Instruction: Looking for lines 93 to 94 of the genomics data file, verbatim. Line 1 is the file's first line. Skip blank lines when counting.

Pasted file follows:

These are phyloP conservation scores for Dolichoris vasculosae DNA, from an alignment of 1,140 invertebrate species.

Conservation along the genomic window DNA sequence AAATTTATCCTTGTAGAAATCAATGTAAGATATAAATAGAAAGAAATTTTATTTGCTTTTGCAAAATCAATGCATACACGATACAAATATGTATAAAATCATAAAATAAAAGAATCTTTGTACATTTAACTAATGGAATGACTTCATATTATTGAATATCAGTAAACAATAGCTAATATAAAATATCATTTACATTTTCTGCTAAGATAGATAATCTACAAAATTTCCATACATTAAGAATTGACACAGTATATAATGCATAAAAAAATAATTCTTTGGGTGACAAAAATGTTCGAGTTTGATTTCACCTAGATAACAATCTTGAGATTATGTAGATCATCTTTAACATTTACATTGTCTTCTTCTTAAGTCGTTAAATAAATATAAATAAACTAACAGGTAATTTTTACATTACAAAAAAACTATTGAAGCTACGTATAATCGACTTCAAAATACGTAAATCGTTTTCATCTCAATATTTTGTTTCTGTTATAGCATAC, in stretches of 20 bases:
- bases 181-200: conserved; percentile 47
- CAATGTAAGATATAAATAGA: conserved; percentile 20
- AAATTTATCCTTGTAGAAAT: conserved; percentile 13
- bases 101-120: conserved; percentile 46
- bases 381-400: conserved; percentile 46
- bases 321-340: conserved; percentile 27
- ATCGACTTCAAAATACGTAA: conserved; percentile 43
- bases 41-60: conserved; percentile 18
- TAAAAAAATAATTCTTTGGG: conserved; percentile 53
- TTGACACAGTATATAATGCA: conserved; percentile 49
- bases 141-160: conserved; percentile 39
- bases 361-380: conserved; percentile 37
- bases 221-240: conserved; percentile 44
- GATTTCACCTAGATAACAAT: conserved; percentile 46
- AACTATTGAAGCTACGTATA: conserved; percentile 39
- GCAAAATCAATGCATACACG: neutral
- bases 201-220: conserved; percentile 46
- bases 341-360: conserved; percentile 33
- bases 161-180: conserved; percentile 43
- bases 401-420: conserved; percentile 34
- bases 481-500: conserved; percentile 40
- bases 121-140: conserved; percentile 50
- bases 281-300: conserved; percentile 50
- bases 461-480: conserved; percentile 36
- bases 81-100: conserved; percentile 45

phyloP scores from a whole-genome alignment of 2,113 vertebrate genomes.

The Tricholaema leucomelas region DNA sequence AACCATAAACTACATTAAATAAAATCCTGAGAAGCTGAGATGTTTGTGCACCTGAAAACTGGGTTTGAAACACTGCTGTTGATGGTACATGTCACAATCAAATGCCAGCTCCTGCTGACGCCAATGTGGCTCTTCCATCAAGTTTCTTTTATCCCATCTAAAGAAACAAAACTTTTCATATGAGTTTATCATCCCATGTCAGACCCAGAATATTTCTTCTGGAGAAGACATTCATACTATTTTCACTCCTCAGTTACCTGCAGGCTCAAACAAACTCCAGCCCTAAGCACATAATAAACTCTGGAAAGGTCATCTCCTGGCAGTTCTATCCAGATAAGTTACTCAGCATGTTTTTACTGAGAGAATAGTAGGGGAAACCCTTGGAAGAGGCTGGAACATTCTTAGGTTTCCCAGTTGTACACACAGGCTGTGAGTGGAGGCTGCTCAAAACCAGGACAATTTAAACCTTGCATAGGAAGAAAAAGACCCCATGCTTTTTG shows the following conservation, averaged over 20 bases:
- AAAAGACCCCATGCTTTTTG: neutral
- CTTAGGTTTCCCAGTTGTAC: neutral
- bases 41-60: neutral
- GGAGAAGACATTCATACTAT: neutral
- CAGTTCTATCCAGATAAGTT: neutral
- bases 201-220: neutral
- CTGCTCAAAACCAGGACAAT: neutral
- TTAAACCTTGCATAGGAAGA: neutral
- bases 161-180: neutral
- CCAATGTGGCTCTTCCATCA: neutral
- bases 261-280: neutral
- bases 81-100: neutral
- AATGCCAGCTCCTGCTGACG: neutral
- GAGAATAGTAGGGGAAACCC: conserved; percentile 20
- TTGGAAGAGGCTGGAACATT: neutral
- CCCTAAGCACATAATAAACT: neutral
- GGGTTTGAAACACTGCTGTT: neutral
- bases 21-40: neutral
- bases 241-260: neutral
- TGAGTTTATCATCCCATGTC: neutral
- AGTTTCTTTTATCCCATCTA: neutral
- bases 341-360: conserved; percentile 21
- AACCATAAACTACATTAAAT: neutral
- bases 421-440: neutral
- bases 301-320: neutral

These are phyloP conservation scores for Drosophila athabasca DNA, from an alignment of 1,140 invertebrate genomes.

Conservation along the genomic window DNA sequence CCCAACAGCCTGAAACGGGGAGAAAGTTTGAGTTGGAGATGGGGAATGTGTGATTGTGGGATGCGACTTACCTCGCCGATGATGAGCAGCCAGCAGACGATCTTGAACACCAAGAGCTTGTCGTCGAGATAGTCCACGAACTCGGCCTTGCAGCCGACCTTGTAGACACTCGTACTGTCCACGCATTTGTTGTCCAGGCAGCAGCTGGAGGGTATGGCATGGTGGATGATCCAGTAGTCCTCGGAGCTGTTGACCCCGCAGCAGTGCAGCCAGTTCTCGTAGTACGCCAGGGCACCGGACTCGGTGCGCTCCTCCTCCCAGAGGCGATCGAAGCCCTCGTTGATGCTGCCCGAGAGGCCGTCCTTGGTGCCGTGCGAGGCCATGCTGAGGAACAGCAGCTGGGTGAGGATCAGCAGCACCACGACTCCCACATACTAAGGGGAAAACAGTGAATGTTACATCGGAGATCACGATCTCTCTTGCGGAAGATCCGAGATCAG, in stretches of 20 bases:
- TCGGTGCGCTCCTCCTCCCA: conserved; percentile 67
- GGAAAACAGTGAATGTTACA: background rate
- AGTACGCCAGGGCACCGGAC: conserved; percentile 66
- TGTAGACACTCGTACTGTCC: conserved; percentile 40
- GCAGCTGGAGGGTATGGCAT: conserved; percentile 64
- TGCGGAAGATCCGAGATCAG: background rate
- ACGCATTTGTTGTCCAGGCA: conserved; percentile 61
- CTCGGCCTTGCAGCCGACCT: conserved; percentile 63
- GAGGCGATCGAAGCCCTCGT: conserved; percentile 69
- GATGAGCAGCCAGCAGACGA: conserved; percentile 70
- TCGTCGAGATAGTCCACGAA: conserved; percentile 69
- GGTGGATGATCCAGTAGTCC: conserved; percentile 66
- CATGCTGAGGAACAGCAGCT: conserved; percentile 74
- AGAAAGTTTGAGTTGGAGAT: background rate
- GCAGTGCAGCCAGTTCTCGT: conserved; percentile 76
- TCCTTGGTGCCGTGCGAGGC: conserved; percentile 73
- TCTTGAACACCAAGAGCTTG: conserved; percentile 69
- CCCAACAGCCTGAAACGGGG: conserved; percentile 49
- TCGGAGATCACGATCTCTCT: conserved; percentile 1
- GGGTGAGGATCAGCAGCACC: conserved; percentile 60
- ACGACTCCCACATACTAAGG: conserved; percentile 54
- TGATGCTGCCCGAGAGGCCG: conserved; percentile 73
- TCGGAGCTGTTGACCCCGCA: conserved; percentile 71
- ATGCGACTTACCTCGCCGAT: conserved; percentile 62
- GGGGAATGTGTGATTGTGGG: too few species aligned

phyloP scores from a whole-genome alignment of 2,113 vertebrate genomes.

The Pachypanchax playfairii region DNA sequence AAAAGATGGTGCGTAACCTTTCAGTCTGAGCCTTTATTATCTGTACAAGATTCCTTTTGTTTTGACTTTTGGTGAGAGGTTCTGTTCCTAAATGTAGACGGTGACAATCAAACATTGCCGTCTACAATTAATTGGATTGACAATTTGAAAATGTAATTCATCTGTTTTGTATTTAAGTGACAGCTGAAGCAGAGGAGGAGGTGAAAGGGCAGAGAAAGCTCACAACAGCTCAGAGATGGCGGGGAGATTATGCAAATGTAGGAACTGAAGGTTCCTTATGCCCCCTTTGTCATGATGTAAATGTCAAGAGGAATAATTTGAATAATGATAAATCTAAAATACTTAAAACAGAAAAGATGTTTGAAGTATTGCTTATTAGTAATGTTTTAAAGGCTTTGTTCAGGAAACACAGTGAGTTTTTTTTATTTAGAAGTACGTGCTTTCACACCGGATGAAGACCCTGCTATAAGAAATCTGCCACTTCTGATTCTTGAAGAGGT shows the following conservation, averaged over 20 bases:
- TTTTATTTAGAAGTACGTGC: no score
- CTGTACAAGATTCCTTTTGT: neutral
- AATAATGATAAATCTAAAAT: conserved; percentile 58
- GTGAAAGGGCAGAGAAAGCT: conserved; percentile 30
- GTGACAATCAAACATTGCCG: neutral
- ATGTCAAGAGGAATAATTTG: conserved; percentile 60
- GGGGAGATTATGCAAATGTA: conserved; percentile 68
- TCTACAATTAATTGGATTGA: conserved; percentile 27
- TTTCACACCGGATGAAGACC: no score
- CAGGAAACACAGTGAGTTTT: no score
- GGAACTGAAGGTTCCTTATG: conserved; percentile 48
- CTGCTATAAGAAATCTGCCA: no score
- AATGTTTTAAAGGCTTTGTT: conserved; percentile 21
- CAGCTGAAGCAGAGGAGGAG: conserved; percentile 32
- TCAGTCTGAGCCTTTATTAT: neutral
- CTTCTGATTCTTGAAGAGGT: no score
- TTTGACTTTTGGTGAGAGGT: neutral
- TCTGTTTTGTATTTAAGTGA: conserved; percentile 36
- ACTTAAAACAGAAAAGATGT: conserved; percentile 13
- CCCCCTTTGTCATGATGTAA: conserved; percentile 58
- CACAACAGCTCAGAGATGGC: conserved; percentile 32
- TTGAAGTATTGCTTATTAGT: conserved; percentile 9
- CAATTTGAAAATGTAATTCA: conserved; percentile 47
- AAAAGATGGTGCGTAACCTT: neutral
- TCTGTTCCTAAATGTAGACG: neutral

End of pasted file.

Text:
- CAGGAAACACAGTGAGTTTT: no score
- GGAACTGAAGGTTCCTTATG: conserved; percentile 48